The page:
• Baby and Johnny's 'fill in' dance at The Sheldrake to the sounds of De Todo Un Poco (anyone else sing their own version of that song even though they don't speak Spanish? De der der der der, DE TODONPOCO etc) is hilarious and Jennifer Grey's facial expressions and the way she disguises her mistakes with hand gesticulations is pure comedic genius.
  • It is impossible not to show off and recite familiar phrases after a few glasses of fizz and when in a group-based situation. Fair weather DD fans comfortably know Nobody puts baby in a corner and spaghetti arms. Die hard DD fans, however, yell out the obscure stuff at the screen with inhibition. Baby? Is that your name? Well you know what Baby? You don’t know shit about my problems and Take that stuff off your face before your mother sees you. Or Baby, I’ll do your hair. It could look pretty if…No. Prettier your way. Or shouting out Bill Medley's Oh yeah, yeah, yeah as Johnny leaps off the stage in the final dance scene, like me. Pure showing off.
  • Patrick Swayze was a perfect, beautiful actor who played Johnny was sensitivity, grace and fierceness and looked ridiculously fit. When he punched Robbie Gould and said 'You're not worth it' with such dazzling menace, deep down we all wanted him to put his face in our stomach while we hung out in the staff lodgings. We would have told our Dad he was our guy, no hesitation. (On a serious note, his death was premature and he'll never, ever be forgotten).
  • Marjorie Houseman may live in the shadow of Dr Houseman and be excluded from the Baby-Daddy relationship for most of the film, but when she delivers those killer words ' Sit down, Jake', it is exquisitely powerful. A feminists rally cry. She's the boss, Doc, and don't you forget it.
  • The outfits are insane. Reference: Baby in denim shorts, peach body top and pristine white pumps or pink chiffon skirt and white vest top knotted at the waist. Penny in any dress. Any dress at all.

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Our al fresco viewing pleasure flew by in a flash and there was a noticeable crescendo of excitement as the final dirty dance of the season approached. For the 100+ pickled, nostalgic and over-emotional crowd it was almost too much to bear. It was near on hysteria when Johnny returned with leather jacket.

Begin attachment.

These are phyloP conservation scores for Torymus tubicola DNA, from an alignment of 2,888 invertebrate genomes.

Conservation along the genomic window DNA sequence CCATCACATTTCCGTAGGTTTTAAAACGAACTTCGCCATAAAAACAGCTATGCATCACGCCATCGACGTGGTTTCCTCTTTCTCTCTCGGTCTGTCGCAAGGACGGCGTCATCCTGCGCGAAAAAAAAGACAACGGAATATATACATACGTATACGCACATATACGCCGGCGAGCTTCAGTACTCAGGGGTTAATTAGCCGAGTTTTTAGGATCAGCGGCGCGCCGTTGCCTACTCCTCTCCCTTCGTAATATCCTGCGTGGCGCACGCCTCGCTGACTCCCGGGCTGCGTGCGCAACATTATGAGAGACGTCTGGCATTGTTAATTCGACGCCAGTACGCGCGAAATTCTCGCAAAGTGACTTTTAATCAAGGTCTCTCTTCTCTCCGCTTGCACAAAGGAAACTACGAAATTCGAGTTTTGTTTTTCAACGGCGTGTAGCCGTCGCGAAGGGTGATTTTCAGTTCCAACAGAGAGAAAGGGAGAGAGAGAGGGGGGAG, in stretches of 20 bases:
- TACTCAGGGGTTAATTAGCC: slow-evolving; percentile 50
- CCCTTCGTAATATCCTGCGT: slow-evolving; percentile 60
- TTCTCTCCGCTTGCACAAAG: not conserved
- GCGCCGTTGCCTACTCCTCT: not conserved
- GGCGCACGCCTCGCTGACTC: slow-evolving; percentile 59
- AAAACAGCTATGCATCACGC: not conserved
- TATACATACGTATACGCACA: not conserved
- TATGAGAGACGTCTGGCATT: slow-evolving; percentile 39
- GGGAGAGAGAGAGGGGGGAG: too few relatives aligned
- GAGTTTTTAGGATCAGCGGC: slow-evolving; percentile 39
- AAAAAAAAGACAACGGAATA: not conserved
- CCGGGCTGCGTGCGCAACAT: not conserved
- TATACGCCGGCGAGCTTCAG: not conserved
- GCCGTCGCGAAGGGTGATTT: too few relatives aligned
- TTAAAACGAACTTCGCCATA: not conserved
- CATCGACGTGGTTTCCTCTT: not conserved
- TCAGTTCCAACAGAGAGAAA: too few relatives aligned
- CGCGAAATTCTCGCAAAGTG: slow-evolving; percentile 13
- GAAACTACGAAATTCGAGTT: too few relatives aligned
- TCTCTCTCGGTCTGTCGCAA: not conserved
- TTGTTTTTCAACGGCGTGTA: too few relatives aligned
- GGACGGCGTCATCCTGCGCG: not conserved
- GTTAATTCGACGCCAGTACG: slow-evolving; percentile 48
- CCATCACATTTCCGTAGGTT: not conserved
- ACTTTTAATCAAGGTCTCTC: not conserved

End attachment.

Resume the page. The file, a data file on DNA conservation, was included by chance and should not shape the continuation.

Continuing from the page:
Deep down, we all felt like we were leaving Kellerman's after the best summer of our lives; after all, for our generation this was our coming-of-age film and we experienced that gut wrenching end-of-holiday feeling. Our emotions over spilled, we joined hands and hearts and voices, voices, hearts and hands. We shouted, we whooped, if the truth be told we got a bit breathless to that iconic final scene as if it we were seeing it for the very first time. The end of the film left, as always, lots of unanswered questions about the famous Baby and Johnny and the feeling was jubilant but wistful as we made our back to reality. Just when did we grow up so much?

Luna Cinema, great job. I've read other reviews of similar outdoor showings of Dirty Dancing where it got a bit silly, the people got lairy and the atmosphere was not good, but not here. In Crystal Palace Park that night we were all friends together, bonded by our love of this amazing film. We laughing at each other's jokes, shouted out clever quips and celebrated by dancing in the park at the end.  The staff were helpful and amiable and I could have sworn I saw a steward dancing through a prosecco haze - but on reflection he may have been stopping an overzealous dancer getting too close to the projector and got unwittingly pulled into a dirty dance.

Thank you. We had a blast, and we owe it all to you. (Sorry).